Discovery: New Wearable Sensor is Like a ‘Check-Engine Light’ for IBD, Says UTD Bioengineer

The wristwatch-like device demonstrated by UT Dallas bioengineers monitors sweat for biomarkers that could signal flare-ups of inflammatory bowel disease.

UTD IBD wearable medical device UT dallas bioengineering

Researchers from the University of Texas at Dallas have designed a new wearable device that can monitor sweat. The wristwatch-like tech looks for biomarkers that could potentially signal the flare-up of inflammatory bowel disease (IBD)—and UTD says its the first study to do so.

The device was demonstrated by a team of UT Dallas bioengineers in a proof-of-concept study funded by the Crohn’s & Colitis Foundation. The researchers monitored 20 healthy volunteers to demonstrate that the biomarkers could be tracked and to establish the levels in people without IBD.

It’s first-of-its-kind for two reasons, according to researchers: it establishes that a C-reactive protein (CRP) is present in human sweat, and it shows that CRP and another biomarker, interleukin-1β, can be detected in sweat.

Both interleukin-1β and CRP are biomarkers associated with inflammatory bowel disease.

The device has a sensor that detects and quantifies the presence of both key biomarkers. In doing so, according to Dr. Shalini Prasad, department head and professor of bioengineering in the Erik Jonsson School of Engineering and Computer Science, the tech could provide a warning of inflammatory bowel disease.

Not a diagnosis, though.

“It’s like the check-engine light in a car,” Prasad, the study’s principal investigator, said in a UTD release. “The warning signal doesn’t mean a patient is having a flare-up, but it could give the person the chance to intervene earlier, when the symptoms may be more responsive to treatment. The device also could help doctors understand sooner whether a treatment is working.”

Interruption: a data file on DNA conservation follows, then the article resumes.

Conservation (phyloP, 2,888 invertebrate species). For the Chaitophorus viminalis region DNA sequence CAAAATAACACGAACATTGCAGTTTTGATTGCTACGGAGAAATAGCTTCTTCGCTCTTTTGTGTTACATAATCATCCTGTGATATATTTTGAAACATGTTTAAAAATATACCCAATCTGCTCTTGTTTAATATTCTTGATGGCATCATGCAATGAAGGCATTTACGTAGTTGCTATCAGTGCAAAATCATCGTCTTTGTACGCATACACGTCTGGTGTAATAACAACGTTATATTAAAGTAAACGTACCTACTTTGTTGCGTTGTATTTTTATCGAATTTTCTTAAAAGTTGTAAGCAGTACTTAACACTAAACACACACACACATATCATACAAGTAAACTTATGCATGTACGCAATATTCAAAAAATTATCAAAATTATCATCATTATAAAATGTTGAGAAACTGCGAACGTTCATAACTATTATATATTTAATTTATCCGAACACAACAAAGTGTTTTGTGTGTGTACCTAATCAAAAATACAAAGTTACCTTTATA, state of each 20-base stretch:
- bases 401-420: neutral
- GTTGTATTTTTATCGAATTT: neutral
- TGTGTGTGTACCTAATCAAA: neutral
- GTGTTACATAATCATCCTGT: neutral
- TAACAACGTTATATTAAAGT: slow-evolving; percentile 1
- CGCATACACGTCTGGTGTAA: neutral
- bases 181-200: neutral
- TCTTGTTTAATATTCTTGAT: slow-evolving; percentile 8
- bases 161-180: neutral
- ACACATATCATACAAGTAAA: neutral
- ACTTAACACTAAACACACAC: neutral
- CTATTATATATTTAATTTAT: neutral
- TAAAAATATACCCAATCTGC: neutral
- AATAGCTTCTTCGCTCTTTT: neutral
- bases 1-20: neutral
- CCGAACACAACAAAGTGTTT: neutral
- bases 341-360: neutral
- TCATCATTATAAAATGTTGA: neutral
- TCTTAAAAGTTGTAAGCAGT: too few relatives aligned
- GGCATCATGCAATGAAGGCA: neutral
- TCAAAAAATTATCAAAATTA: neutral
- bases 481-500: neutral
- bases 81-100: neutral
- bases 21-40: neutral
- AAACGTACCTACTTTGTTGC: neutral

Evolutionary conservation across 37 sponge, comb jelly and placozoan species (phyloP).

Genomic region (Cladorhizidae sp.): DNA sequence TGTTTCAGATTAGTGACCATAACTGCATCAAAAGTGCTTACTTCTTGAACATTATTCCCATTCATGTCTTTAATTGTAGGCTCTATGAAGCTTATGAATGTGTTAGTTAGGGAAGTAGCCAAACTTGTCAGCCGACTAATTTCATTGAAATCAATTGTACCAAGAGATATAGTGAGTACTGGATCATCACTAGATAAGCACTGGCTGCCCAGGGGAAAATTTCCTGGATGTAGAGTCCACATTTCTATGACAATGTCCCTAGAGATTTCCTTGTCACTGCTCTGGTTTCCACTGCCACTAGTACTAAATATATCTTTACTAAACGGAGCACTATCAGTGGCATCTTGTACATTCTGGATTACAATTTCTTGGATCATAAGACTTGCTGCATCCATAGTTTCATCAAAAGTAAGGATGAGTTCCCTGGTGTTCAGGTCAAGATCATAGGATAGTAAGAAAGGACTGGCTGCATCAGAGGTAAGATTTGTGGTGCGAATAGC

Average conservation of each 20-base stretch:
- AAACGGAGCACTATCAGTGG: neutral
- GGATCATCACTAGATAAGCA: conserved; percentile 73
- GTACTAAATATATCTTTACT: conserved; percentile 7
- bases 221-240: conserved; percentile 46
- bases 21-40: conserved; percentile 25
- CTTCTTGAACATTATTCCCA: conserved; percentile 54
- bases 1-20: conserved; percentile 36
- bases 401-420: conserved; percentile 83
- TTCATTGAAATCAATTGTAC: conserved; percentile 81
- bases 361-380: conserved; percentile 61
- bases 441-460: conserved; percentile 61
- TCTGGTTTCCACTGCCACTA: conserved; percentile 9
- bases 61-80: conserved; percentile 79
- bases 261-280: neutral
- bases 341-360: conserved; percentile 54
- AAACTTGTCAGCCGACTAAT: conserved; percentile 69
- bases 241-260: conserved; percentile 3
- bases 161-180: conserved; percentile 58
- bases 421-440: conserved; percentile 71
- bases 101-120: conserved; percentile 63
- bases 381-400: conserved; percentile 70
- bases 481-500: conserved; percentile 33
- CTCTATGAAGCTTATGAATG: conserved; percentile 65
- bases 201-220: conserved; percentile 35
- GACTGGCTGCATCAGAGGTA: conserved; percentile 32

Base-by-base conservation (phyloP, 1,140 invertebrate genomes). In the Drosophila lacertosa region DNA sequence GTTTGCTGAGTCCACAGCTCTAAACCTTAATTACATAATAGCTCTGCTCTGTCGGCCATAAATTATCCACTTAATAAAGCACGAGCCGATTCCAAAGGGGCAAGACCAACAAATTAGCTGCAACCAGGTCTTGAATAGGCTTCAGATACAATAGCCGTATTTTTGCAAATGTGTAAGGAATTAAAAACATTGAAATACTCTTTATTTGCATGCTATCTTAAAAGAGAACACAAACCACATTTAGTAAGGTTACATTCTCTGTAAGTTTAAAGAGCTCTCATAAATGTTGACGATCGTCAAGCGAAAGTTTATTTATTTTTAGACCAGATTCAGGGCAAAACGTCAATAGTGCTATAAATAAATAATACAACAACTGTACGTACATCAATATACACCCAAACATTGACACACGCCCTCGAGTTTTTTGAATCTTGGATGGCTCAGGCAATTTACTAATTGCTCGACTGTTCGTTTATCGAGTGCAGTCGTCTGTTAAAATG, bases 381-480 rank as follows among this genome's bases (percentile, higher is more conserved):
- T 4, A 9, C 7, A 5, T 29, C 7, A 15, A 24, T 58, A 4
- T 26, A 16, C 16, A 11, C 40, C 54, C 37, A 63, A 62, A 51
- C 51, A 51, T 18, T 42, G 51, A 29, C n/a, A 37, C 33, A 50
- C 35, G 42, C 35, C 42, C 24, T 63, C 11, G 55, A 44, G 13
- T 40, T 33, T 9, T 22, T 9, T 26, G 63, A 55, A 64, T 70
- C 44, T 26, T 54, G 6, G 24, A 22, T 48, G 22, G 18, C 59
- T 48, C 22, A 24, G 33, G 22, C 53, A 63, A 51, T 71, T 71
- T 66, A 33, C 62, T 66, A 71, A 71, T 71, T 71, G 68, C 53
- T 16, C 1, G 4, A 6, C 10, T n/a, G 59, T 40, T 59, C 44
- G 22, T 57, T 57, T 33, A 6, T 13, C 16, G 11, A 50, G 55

Ultimately, the researchers aim to develop a device that could help patients better control IBD. They say it can be an unpredictable disease, one that affects millions in the U.S.

IBD is often characterized by chronic or recurrent immune response, in which cells lining the intestines are attacked when the body mistakes food and other materials for foreign substances, causing inflammation. 

The current treatment for intestinal inflammation is through an endoscopy. But, experts say that procedure is too invasive to frequently monitor IBD. That creates challenges in recruiting patients for clinical drug trials.

“We’ve seen extraordinary revolutions in a number of fields, such as bioengineering, and dramatic events relating to medical devices, and we have not necessarily seen those ideas applied to IBD,” Dr. Gerard Honig, associate director of research innovation for the Crohn’s & Colitis Foundation, said in a statement. The Foundation partnered with Prasad’s team to develop the noninvasive monitor for IBD.

Prasad and her research team used ‘passive sweat,’ so no physical activity was needed to collect a sample from the sweat glands. According to Prasad, passive sweat is crucial because those with IBD may be unable to exercise at levels needed to generate active sweat.

It was done so through a removable strip incorporated into the wrist device, which is required to be changed daily. 

A prototype of the device will be tested on patient volunteers in a second phase of the research, as further testing must be conducted before it’s available to patients. That phase will also be funded by the Crohn’s & Colitis Foundation.

According to researchers, future use of the device could include tracking other diseases and conditions that are marked by an inflammatory response.

Currently, Prasad’s team is investigating the device’s use on cytokines, which are proteins evident in the early stages of a viral infection like COVID-19.

“A wearable microsensor device would have the potential to empower patients to be actively engaged in monitoring their disease and managing it,” Honig said. “It would greatly facilitate clinical research and potentially could be used in the long term to facilitate proactive management, where you have a target biomarker level you’re trying to achieve over a certain period of time and you optimize care to get there.”

UT Dallas researchers, in addition to Prasad, included: lead author Badrinath Jagannath, a biomedical engineering doctoral student; Dr. Kai-Chun Lin, a bioengineering research scientist; Dr. Madhavi Pali, a bioengineering research associate; Devang Sankhala, an electrical engineering doctoral student; and Dr. Sriram Muthukumar, co-founder of EnLiSense.

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